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This may be ridiculous but I am just starting to learn Calculus.

  1. Oct 5, 2006 #1
    This may be ridiculous but I am just starting to learn Calculus.
    Anyway I am learning continuity and they say the function is continous at a certain point c. What I want to know is what does this mean, and how do you know if the function is completly continuous.
     
  2. jcsd
  3. Oct 5, 2006 #2

    arildno

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    For starters, have you bothered to read the definition of continuity?
     
  4. Oct 5, 2006 #3
    yeah but I am still confused about continuity. If you could answer my question maybe I would know
     
  5. Oct 5, 2006 #4

    arildno

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    Vague confusions are not easily resolved!

    Please pick up your book again, and state what SPECIFICALLY is unclear to you about the definition of continuity!
     
  6. Oct 5, 2006 #5
    My books defintion states that "A function f(x) is continuous at x=c if lim(x->c)f(x)=f(c)." What I am confused about is that if it is continous at the point x=c how do you know if the whole function is continous and not just at x=c.

    Help me if this can be explained, if not I will just drop it.
     
  7. Oct 5, 2006 #6

    matt grime

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    The function is continuous at all points if the above holds for all c.
     
  8. Oct 5, 2006 #7

    arildno

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    "What I am confused about is that if it is continous at the point x=c how do you know if the whole function is continous and not just at x=c.
    "

    In order to know that the function is continuous at ALL its points, then it has to fulfill the condition of continuity at a point everywhere.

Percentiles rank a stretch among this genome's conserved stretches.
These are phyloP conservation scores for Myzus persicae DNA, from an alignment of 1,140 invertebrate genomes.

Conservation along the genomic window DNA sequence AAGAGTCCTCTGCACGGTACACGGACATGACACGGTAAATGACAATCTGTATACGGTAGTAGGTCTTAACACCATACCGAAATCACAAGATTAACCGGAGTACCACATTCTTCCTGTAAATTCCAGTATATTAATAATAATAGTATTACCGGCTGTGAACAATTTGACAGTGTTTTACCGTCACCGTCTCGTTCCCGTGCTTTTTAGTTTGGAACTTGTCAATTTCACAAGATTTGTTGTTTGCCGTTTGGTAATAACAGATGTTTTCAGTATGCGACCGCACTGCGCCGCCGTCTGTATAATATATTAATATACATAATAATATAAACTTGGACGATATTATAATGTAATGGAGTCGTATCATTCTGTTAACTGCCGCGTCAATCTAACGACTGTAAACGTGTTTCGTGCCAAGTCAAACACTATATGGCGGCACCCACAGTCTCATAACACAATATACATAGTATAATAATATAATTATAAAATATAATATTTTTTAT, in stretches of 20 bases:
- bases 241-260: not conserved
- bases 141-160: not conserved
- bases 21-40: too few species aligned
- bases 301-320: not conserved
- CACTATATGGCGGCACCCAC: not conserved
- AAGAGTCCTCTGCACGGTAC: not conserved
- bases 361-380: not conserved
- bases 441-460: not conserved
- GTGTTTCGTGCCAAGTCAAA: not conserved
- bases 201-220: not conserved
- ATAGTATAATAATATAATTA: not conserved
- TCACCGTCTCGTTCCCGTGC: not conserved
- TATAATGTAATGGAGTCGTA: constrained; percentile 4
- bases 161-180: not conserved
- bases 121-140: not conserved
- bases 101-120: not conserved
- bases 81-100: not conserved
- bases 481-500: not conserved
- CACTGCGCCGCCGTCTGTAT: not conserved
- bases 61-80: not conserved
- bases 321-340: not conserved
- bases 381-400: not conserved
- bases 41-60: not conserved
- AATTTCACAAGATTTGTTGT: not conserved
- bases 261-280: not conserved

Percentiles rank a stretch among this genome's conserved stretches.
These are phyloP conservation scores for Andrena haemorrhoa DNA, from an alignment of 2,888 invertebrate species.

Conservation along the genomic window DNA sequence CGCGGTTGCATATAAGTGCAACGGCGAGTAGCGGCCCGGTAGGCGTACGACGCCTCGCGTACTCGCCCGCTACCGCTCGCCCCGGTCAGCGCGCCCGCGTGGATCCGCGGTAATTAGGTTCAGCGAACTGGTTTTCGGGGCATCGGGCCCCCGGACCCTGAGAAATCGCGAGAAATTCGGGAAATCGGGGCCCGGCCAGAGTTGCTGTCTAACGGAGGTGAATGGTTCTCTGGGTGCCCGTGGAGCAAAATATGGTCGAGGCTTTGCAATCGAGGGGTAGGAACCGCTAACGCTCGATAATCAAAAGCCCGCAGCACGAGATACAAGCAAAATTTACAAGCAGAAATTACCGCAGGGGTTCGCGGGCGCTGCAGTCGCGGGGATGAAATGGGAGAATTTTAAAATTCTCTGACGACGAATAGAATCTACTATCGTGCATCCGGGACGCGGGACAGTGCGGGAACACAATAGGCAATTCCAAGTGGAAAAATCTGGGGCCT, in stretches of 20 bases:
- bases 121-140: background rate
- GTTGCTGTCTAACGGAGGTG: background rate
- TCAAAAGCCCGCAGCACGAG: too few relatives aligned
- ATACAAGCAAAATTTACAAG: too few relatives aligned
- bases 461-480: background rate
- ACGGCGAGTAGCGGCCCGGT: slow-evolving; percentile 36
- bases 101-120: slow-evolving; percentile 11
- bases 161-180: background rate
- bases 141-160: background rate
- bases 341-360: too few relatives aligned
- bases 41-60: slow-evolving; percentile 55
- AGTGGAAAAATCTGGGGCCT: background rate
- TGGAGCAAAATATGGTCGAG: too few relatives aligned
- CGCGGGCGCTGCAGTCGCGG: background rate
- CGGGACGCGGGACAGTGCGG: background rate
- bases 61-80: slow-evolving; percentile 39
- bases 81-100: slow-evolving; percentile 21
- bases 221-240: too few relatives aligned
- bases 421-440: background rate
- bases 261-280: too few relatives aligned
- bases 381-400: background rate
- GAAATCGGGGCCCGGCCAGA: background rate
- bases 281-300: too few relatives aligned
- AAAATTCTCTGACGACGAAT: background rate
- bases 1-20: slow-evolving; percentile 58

9. Oct 6, 2006 #8

    HallsofIvy

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    If all you know is that f is continuous at x= c, then you do not know anything about whether it is continuous for other x. For example, the function f(x)= 1/n if x= m/n reduced to lowest terms, f(x)= 0 if x is irrational is continuous at x= 0 but no where else. (I think!)
     
  10. Oct 6, 2006 #9

    arildno

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    I don't agree, Halls!
    Your function ought to be continuous on all irrationals, but discontinuous at the rationals.

    Discontinuity at the rationals is trivial, here's how I think a proof of continuity at the irrationals might go:

    1. Given an irrational a, for every N, there exists a D(N)>0 so that the punctured disk about a with radius D(N) do not contain any rationals of the form m/N.
    2. Given E>0, choose 1/N<E
    For n=1,...N, find the minimum radius D(n*).
    3. Thus, only rationals with denominator N+1 or greater will be included in the indicated punctured disk, by whom the associated function values will be less than E.

    Hence, continuity at the irrationals is proven.
     
    Last edited: Oct 6, 2006
  11. Oct 6, 2006 #10

    HallsofIvy

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    Okay, arildno, I concede. I had a suspicion I was wrong when I wrote that!
     
  12. Oct 7, 2006 #11
    Hi
    I think that you imagine continuty as a geometrical concept.thus you think about that the founctions`s graph is a continous one or not.
    In strict mathematical conception , a (whole) function is continous if for every point c in it`s domain satisfy continouty condition.
    ( in the parantesis in the calculus there is atheoreom that is say : if f(x) is continous in the interval [a,b] and f(a)=k1 and f(b)=k2; then for every k in which k1<k<k2 (or k2<k<k1) , there is a c in [a.b] in which f(c)= k)
     
  13. Oct 7, 2006 #12

    arildno

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    Well, the idea that the graph of a conintuous function is something you can draw without lifting your pen is rather outmoded.

    Furthermore, looking at nastinesses like the continuous, nowhere differentiable Weierstrass function drawing the graph becomes everywhere impossible!

    Also, if the domain is not connected, then the graph of a continuous function looks not at all..connected.
     
  14. Oct 7, 2006 #13

    mathwonk

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    a nice example is f(x) = x if x is rational, and f9x) = -x if x is irrational.

    this fucntion is con tinuous only at x=0, and is proabbly the exampel halls was thinking of.

    try to draw the graph and you will get a better idea of what con tinuity means.

    i.e. f(0) can be approximated by any f(x) for any x near enough to x=0, but this is not true anywhere else.
     
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